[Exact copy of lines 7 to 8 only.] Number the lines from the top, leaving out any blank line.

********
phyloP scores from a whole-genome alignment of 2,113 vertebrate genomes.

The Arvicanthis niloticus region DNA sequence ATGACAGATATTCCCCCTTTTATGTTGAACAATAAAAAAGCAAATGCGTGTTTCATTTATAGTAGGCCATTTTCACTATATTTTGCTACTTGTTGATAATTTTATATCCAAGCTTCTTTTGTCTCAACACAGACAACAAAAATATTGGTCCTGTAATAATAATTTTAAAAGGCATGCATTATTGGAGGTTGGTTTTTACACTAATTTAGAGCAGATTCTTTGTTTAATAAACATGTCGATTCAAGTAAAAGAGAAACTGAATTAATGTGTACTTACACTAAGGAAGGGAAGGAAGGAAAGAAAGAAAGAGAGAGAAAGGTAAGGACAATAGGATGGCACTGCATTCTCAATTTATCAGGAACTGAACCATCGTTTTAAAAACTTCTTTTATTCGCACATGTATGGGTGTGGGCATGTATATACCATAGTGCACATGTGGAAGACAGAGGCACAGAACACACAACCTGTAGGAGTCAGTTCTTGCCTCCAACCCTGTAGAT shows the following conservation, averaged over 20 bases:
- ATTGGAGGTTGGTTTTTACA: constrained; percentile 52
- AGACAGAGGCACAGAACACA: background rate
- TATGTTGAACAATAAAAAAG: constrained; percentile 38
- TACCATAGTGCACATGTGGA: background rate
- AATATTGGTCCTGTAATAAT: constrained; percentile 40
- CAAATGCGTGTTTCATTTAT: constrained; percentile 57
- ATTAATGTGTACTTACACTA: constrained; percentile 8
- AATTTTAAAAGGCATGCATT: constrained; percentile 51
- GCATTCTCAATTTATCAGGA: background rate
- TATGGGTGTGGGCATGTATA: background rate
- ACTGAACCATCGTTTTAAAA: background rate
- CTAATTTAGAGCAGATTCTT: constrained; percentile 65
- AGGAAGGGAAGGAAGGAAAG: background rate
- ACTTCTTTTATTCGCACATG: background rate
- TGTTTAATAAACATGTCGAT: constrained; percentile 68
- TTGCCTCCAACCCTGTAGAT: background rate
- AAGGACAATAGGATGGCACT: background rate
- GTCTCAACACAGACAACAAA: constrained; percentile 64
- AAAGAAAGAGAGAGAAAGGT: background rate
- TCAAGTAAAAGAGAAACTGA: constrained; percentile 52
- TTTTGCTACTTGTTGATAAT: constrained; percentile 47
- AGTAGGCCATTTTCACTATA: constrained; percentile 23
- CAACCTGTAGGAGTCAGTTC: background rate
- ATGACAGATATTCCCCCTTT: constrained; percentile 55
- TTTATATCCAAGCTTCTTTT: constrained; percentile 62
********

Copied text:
- AATATTGGTCCTGTAATAAT: constrained; percentile 40
- CAAATGCGTGTTTCATTTAT: constrained; percentile 57